The oversight board for the Port of Tampa Bay, Florida's largest, has approved a project and 20-year lease with locally based Integral Energy to develop a compressed natural gas (CNG) fueling station for commercial and passenger vehicles.

The port’s Board of Commissioners unanimously approved the deal to begin construction on a CNG fueling facility at a 5.7-acre site. Integral initially is to make the unimproved property construction ready for the facility that would include retail space. Commissioners approved a first year lease of $142,500 with subsequent annual rent of $265,000.

Port CEO Paul Anderson said the CNG fueling stop would support thousands of trucks and a growing number of service providers operating daily. The new station is to offer four CNG pumps to service long-haul trucking as well as surface parking for passenger car drivers wanting to refuel.

"This station will allow fleet vehicles to reliably and safely begin to shift to CNG," said Integral’s AnddrikkFrazier, managing partner. The initial terms of Integral's 20-year lease kick in April 1.

In Michigan, the Flint Mass Transportation Authority (MTA) has signed an agreement with local utility Consumers Energy to build and operate a public/private CNG fueling station to serve the MTA transit fleet. For the combination utility the project qualifies as an environmental mitigation effort as mandated in 2014 by the U.S. Environmental Protection Agency and the U.S. Department of Justice.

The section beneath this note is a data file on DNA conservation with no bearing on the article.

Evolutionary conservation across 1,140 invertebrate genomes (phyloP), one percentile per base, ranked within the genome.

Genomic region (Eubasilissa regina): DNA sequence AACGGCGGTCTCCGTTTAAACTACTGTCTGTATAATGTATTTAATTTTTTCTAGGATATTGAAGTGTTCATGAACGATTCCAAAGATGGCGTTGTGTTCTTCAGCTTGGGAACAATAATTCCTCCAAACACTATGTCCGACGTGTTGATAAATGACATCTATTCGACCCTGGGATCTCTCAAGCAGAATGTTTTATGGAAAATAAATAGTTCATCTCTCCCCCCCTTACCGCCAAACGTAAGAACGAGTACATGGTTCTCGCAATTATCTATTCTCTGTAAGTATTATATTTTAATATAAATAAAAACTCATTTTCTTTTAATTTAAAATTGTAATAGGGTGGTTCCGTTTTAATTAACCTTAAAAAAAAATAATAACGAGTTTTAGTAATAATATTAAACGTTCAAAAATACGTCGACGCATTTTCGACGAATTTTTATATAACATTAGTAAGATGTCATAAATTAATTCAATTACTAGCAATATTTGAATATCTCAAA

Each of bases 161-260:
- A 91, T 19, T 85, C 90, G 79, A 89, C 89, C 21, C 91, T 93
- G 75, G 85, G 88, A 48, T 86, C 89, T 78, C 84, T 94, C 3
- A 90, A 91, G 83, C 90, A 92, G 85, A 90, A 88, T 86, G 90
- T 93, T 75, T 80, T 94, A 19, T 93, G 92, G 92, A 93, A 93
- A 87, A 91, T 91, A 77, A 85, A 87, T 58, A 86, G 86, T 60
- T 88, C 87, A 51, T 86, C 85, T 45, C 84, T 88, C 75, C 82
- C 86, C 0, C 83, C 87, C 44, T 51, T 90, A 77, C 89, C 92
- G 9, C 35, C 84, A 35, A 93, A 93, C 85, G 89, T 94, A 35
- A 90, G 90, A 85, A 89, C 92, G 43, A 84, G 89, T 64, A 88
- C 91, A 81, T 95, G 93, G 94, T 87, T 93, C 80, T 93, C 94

Built onsite at MTA's existing alternative fuel facility, the station is to operate on a 24/7 basis for the general public and the transit system'. MTA plans to add 50 natural gas vehicles (NGV) to its fleet during the next 20 months.

MTA CEO Ed Benning said the agreement helps the transportation system advance its alternative fuels program "while benefiting area businesses and the public." MTA operates other alternative fuel buses and plans to eliminate all diesel vehicles in its fleet. The transit authority is approaching 80% alternative fuel vehicles in its fleet, he said.

In Mexico, a recent study by the Monterrey Institute of Technology (Tec) and Risk Counseling Associates underscores the advantages of NGVs for replacing fuel in public and private fleets. The study was found to confirm the price and environmental advantages of natural gas as a transportation fuel relative to diesel.

Driven by local metropolitan air pollution issues in recent months, the study said the initial higher cost of switching to CNG is outweighed by the public health and environmental benefits. The Tec study's view on a global basis is that the Pacific-Asian region is doing the best job of adopting natural gas as a transportation fuel. The study also pointed out that in Bolivia more than 50% of public transport vehicles use natural gas.